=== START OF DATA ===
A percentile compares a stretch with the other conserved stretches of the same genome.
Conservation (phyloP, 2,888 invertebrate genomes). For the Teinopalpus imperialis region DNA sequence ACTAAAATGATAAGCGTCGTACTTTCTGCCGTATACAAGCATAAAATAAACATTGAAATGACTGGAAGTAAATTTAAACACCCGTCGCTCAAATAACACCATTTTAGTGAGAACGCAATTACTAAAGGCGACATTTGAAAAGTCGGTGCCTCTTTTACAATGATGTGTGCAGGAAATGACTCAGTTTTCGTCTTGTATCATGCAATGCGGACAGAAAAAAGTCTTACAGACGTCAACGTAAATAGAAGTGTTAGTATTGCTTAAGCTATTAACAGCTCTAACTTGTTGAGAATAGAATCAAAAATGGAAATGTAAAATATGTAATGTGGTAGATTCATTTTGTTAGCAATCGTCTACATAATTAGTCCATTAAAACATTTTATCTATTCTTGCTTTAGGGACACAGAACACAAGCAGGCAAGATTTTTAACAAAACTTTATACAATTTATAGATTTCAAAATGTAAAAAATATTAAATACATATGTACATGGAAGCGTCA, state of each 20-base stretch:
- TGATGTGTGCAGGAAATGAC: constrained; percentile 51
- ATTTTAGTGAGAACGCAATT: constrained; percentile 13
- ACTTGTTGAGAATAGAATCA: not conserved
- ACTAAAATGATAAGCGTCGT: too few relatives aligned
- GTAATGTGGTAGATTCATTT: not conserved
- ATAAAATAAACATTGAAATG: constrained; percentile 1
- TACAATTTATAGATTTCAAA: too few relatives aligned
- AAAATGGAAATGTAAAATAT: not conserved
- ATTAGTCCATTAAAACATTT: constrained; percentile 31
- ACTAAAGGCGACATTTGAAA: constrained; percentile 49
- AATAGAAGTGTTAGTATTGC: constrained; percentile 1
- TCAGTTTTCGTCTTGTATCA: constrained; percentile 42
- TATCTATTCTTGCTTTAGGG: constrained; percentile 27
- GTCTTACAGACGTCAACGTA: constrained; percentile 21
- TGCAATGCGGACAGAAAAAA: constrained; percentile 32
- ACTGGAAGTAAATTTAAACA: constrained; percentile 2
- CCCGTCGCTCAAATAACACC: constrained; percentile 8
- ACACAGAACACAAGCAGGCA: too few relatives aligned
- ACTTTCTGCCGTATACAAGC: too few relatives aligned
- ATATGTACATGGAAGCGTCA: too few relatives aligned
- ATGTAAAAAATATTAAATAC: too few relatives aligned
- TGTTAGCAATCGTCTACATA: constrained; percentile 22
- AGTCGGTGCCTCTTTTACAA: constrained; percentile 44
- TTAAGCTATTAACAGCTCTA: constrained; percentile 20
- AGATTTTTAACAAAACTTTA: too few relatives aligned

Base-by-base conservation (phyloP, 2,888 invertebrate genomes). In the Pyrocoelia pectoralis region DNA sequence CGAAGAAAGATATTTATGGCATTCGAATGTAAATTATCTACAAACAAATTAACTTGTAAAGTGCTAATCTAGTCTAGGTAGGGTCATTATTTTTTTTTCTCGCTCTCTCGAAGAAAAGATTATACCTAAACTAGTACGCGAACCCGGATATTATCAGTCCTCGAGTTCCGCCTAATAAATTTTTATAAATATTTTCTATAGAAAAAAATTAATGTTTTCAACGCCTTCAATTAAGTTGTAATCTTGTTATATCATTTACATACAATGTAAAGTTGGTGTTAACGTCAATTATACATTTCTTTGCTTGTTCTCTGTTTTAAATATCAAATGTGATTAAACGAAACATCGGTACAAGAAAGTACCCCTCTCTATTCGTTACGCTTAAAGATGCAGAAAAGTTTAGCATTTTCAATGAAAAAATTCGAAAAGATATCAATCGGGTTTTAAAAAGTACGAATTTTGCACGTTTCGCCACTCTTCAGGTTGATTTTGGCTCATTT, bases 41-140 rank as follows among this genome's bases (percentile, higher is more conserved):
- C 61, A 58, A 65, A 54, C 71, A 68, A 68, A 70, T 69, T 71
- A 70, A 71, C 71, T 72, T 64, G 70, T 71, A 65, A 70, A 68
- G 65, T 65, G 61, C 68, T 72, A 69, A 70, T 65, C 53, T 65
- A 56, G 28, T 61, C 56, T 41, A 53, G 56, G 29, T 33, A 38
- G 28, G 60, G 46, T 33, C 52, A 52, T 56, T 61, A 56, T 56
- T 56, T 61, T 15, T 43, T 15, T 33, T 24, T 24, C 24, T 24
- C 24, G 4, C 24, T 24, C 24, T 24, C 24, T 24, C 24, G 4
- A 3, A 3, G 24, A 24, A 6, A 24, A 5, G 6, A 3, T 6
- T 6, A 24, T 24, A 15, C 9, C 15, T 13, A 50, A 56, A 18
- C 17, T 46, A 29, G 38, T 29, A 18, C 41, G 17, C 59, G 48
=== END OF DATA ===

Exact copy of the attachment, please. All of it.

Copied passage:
A percentile compares a stretch with the other conserved stretches of the same genome.
Conservation (phyloP, 2,888 invertebrate genomes). For the Teinopalpus imperialis region DNA sequence ACTAAAATGATAAGCGTCGTACTTTCTGCCGTATACAAGCATAAAATAAACATTGAAATGACTGGAAGTAAATTTAAACACCCGTCGCTCAAATAACACCATTTTAGTGAGAACGCAATTACTAAAGGCGACATTTGAAAAGTCGGTGCCTCTTTTACAATGATGTGTGCAGGAAATGACTCAGTTTTCGTCTTGTATCATGCAATGCGGACAGAAAAAAGTCTTACAGACGTCAACGTAAATAGAAGTGTTAGTATTGCTTAAGCTATTAACAGCTCTAACTTGTTGAGAATAGAATCAAAAATGGAAATGTAAAATATGTAATGTGGTAGATTCATTTTGTTAGCAATCGTCTACATAATTAGTCCATTAAAACATTTTATCTATTCTTGCTTTAGGGACACAGAACACAAGCAGGCAAGATTTTTAACAAAACTTTATACAATTTATAGATTTCAAAATGTAAAAAATATTAAATACATATGTACATGGAAGCGTCA, state of each 20-base stretch:
- TGATGTGTGCAGGAAATGAC: constrained; percentile 51
- ATTTTAGTGAGAACGCAATT: constrained; percentile 13
- ACTTGTTGAGAATAGAATCA: not conserved
- ACTAAAATGATAAGCGTCGT: too few relatives aligned
- GTAATGTGGTAGATTCATTT: not conserved
- ATAAAATAAACATTGAAATG: constrained; percentile 1
- TACAATTTATAGATTTCAAA: too few relatives aligned
- AAAATGGAAATGTAAAATAT: not conserved
- ATTAGTCCATTAAAACATTT: constrained; percentile 31
- ACTAAAGGCGACATTTGAAA: constrained; percentile 49
- AATAGAAGTGTTAGTATTGC: constrained; percentile 1
- TCAGTTTTCGTCTTGTATCA: constrained; percentile 42
- TATCTATTCTTGCTTTAGGG: constrained; percentile 27
- GTCTTACAGACGTCAACGTA: constrained; percentile 21
- TGCAATGCGGACAGAAAAAA: constrained; percentile 32
- ACTGGAAGTAAATTTAAACA: constrained; percentile 2
- CCCGTCGCTCAAATAACACC: constrained; percentile 8
- ACACAGAACACAAGCAGGCA: too few relatives aligned
- ACTTTCTGCCGTATACAAGC: too few relatives aligned
- ATATGTACATGGAAGCGTCA: too few relatives aligned
- ATGTAAAAAATATTAAATAC: too few relatives aligned
- TGTTAGCAATCGTCTACATA: constrained; percentile 22
- AGTCGGTGCCTCTTTTACAA: constrained; percentile 44
- TTAAGCTATTAACAGCTCTA: constrained; percentile 20
- AGATTTTTAACAAAACTTTA: too few relatives aligned

Base-by-base conservation (phyloP, 2,888 invertebrate genomes). In the Pyrocoelia pectoralis region DNA sequence CGAAGAAAGATATTTATGGCATTCGAATGTAAATTATCTACAAACAAATTAACTTGTAAAGTGCTAATCTAGTCTAGGTAGGGTCATTATTTTTTTTTCTCGCTCTCTCGAAGAAAAGATTATACCTAAACTAGTACGCGAACCCGGATATTATCAGTCCTCGAGTTCCGCCTAATAAATTTTTATAAATATTTTCTATAGAAAAAAATTAATGTTTTCAACGCCTTCAATTAAGTTGTAATCTTGTTATATCATTTACATACAATGTAAAGTTGGTGTTAACGTCAATTATACATTTCTTTGCTTGTTCTCTGTTTTAAATATCAAATGTGATTAAACGAAACATCGGTACAAGAAAGTACCCCTCTCTATTCGTTACGCTTAAAGATGCAGAAAAGTTTAGCATTTTCAATGAAAAAATTCGAAAAGATATCAATCGGGTTTTAAAAAGTACGAATTTTGCACGTTTCGCCACTCTTCAGGTTGATTTTGGCTCATTT, bases 41-140 rank as follows among this genome's bases (percentile, higher is more conserved):
- C 61, A 58, A 65, A 54, C 71, A 68, A 68, A 70, T 69, T 71
- A 70, A 71, C 71, T 72, T 64, G 70, T 71, A 65, A 70, A 68
- G 65, T 65, G 61, C 68, T 72, A 69, A 70, T 65, C 53, T 65
- A 56, G 28, T 61, C 56, T 41, A 53, G 56, G 29, T 33, A 38
- G 28, G 60, G 46, T 33, C 52, A 52, T 56, T 61, A 56, T 56
- T 56, T 61, T 15, T 43, T 15, T 33, T 24, T 24, C 24, T 24
- C 24, G 4, C 24, T 24, C 24, T 24, C 24, T 24, C 24, G 4
- A 3, A 3, G 24, A 24, A 6, A 24, A 5, G 6, A 3, T 6
- T 6, A 24, T 24, A 15, C 9, C 15, T 13, A 50, A 56, A 18
- C 17, T 46, A 29, G 38, T 29, A 18, C 41, G 17, C 59, G 48